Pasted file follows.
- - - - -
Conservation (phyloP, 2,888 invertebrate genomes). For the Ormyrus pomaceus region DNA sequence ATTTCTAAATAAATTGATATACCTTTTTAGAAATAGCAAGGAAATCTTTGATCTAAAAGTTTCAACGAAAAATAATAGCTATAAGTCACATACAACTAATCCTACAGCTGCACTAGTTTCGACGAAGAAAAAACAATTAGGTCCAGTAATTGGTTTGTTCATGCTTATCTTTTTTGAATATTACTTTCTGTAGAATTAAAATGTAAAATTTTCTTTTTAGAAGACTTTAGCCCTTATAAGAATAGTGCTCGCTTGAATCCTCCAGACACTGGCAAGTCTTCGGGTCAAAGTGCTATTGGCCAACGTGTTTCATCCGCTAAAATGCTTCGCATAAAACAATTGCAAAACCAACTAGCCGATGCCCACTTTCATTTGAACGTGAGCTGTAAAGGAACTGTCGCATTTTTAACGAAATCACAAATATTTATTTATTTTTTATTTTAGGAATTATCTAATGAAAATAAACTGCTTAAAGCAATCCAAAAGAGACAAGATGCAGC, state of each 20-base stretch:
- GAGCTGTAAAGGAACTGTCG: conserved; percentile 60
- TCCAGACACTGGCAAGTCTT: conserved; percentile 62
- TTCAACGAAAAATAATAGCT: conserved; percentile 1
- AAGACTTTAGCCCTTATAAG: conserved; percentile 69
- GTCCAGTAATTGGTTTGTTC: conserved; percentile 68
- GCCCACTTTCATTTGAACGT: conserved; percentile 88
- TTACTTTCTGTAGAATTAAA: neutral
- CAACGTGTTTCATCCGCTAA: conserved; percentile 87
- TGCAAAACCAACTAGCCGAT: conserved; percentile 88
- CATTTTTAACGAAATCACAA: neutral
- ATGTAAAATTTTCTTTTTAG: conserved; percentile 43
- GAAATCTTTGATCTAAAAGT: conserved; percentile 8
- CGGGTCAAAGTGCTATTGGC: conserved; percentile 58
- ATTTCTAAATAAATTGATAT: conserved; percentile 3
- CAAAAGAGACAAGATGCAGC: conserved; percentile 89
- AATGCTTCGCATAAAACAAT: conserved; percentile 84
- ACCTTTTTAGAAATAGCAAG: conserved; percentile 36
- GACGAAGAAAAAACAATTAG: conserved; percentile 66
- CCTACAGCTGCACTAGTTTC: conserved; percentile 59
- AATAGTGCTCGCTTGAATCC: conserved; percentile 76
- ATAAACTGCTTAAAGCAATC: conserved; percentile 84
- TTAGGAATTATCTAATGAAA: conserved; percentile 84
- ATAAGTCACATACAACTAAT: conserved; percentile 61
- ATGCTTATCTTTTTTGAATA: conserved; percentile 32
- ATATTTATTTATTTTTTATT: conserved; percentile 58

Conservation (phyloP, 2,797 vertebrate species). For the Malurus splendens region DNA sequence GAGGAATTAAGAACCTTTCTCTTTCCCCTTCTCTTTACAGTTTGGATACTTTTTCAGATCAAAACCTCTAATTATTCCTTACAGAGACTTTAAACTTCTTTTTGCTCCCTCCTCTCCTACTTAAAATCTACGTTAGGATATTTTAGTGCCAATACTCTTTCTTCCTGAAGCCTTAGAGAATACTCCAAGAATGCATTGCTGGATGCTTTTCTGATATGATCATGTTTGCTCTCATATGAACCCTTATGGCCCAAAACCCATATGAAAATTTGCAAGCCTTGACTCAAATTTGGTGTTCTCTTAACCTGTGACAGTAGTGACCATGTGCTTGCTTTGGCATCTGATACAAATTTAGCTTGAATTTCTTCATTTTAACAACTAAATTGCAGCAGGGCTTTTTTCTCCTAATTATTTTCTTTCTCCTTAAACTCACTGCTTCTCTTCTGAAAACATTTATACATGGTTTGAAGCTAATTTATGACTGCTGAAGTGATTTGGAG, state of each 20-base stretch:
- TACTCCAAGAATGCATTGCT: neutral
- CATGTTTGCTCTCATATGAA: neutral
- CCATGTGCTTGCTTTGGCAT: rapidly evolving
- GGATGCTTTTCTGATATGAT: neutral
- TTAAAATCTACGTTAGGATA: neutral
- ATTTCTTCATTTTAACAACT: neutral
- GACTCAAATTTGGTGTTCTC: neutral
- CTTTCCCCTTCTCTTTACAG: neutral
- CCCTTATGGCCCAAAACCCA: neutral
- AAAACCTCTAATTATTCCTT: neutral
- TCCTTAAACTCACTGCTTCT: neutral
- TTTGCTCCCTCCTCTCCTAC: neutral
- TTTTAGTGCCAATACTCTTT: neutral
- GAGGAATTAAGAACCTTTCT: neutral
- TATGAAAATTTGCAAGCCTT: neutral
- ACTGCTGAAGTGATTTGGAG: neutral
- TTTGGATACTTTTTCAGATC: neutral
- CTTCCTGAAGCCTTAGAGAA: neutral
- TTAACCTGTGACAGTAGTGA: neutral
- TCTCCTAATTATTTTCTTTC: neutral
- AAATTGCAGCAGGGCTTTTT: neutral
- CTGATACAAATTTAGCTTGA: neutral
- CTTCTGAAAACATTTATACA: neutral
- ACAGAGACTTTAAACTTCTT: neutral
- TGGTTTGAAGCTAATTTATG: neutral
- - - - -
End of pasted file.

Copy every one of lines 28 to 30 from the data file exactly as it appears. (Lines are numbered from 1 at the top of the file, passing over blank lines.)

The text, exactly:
- TACTCCAAGAATGCATTGCT: neutral
- CATGTTTGCTCTCATATGAA: neutral
- CCATGTGCTTGCTTTGGCAT: rapidly evolving